Alberta’s oil sands are America's number one source of foreign oil The oil sands produce the world's most harmful type of oil for the atmosphere, emitting high volumes of greenhouse gases during development, which contribute to global warming.
Oil sands and greenhouse gas pollution
- Oil Sands projects are the fastest growing source of greenhouse gas pollution in Canada.
- Production of oil from tar sands bitumen produces between 3 and 5 times the greenhouse gas pollution of conventional oil production.
- By 2015, the oil sands could emit more greenhouse gases than the nation of Denmark (pop. 5.4 million).
Credit: Greenpeace / Eamon Mac Mahon.
Open mine pits in the tar sands are often 50 metres deep.
Click image for larger version.
Oil sands extraction pollutes water
Oil sands extraction uses significant amounts of water (2-4.5 barrels per barrel of oil produced), which ends up in toxic tailings lagoons that have never been successfully reclaimed. An analysis using industry data estimated that these lagoons already leak over a billion gallons of contaminated water into the environment each year.
Oil sands production uses huge amounts of energy
The term “oil sands” or "tar sands" oil refers to thick oil called bitumen that is mixed in with sand, clay, and water. Intensive energy is required to process the sands into crude oil.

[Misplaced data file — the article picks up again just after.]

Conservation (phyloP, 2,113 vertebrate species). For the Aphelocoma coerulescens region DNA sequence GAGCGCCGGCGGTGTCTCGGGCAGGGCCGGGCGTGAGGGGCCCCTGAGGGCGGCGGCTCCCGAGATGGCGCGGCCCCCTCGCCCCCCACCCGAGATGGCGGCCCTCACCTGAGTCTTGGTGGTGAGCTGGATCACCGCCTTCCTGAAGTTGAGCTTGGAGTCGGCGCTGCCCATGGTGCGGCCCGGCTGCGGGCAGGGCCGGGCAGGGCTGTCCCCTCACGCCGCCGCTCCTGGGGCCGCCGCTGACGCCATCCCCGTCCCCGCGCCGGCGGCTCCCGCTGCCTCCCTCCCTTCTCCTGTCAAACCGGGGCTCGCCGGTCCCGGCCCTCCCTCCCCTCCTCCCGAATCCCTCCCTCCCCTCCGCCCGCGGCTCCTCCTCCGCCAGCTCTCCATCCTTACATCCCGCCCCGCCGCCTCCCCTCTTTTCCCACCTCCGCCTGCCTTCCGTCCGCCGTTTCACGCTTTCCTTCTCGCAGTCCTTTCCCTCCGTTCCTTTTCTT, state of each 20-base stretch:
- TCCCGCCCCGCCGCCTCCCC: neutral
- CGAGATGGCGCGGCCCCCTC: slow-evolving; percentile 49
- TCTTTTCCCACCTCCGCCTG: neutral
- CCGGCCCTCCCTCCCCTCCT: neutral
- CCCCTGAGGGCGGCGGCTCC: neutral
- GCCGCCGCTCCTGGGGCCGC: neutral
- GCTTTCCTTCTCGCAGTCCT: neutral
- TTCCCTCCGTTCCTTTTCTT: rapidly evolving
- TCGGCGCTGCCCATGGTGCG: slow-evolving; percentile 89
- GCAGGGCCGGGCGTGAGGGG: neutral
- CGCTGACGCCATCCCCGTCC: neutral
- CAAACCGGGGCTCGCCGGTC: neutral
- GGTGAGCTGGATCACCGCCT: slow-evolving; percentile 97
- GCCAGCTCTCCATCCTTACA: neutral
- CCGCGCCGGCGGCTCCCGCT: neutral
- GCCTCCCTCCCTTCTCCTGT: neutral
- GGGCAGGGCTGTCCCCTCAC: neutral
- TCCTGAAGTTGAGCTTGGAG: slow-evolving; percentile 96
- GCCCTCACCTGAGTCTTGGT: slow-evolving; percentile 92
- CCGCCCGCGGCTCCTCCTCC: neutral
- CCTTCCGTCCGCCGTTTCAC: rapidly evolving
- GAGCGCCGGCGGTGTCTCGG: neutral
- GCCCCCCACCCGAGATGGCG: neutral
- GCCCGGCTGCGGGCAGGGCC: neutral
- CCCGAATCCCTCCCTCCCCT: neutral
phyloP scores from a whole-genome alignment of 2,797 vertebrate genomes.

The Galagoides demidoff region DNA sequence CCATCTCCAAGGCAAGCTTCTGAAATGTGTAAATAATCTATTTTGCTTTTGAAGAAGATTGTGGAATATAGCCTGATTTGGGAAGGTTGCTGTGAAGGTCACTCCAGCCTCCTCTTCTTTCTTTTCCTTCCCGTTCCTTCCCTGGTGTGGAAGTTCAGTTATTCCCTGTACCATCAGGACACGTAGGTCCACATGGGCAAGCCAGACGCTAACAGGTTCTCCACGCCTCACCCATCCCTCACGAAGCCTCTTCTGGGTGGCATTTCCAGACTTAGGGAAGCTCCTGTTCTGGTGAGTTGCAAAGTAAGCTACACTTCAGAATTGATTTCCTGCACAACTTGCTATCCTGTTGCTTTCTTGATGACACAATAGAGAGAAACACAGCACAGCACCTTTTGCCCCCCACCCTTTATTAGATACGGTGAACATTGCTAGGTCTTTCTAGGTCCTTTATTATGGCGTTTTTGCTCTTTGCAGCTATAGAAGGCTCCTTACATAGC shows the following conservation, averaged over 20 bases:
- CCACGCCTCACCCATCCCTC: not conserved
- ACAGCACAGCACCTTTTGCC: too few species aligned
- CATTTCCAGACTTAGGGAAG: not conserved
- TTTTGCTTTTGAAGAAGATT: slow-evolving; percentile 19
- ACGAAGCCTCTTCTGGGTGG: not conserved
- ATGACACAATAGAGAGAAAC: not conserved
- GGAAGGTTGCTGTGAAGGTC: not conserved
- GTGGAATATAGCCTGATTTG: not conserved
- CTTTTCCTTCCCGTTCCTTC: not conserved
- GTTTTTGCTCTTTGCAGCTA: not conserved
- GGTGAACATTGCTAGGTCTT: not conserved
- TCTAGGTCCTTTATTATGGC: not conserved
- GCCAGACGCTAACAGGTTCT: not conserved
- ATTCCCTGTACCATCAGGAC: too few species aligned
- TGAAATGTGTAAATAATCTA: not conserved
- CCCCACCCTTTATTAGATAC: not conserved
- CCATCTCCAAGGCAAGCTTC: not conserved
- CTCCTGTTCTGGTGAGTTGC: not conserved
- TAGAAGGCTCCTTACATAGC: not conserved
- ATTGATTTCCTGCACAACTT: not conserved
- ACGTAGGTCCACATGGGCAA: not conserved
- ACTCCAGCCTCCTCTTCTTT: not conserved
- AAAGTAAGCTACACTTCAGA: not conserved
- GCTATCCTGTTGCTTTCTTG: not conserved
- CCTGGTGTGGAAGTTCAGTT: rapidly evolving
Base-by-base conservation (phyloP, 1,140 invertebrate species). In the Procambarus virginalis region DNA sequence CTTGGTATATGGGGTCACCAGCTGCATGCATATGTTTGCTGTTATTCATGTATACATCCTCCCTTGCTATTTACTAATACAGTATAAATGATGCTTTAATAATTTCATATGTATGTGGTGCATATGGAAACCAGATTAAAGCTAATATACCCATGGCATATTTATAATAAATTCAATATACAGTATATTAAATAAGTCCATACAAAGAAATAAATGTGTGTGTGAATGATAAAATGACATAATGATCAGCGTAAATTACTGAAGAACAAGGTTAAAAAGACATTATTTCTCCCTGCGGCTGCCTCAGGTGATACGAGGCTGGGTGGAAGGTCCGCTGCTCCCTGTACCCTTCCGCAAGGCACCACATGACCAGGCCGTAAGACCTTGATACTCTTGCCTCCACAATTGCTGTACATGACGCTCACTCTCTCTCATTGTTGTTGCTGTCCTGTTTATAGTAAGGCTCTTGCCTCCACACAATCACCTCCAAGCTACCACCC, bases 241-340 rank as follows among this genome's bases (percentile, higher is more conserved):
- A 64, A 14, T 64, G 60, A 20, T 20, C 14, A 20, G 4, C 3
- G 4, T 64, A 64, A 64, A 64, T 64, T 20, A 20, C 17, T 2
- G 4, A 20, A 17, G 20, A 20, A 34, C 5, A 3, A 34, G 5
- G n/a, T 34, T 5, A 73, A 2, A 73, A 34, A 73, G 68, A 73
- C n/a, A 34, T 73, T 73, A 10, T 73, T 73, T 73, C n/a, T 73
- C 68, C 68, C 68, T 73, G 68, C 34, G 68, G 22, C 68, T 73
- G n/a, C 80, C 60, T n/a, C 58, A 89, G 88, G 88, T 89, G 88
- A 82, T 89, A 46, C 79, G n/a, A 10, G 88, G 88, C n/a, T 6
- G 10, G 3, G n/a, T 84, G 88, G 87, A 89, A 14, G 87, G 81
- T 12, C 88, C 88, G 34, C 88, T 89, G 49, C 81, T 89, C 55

Oil sands operations currently use about 0.6 billion cubic feet of natural gas a day. By 2012, that level could rise to 2 billion cubic feet a day – more than the nominal capacity of the
proposed Mackenzie Gas Project. At the NWT-Alberta border, the Mackenzie Gas Pipeline would connect to a TransCanada pipeline, which would carry the gas onward to feed oil extraction in Alberta's oil sands. The Mackenzie Gas Pipeline will likely fuel accelerated oil sands development, not provide fuel to heat homes in Canada and the U.S.
Oil sands production destroys the Boreal Forest
A pristine forest covering over 65,000km2 (equivalent in size to California’s Mojave desert) is slated for tar sands expansion. This expansion will destroy some of Canada's Boreal Forest, the world's largest terrestrial carbon storehouse and home to the largest forest wetland ecosystems left on the planet.
Oil sands harm human health
Oil sands production harms human health in at least two ways: when extracted, and when processed and refined from bitumen into gasoline. As described above extraction pollutes water resources. Communities downstream, in some cases hundreds of kilometers downstream, have been impacted: directly, with elevated cancer rates; and indirectly, with their subsistence economy endangered by polluted fisheries.
The spread of refineries processing tar sands oil is a problem because the synthetic heavy crude produced from tar sands is laden with more toxics than conventional oil. Communities adjacent to tar sands oil refineries face increased carbon dioxide emissions, and increased exposure to heavy metals, and sulfurs.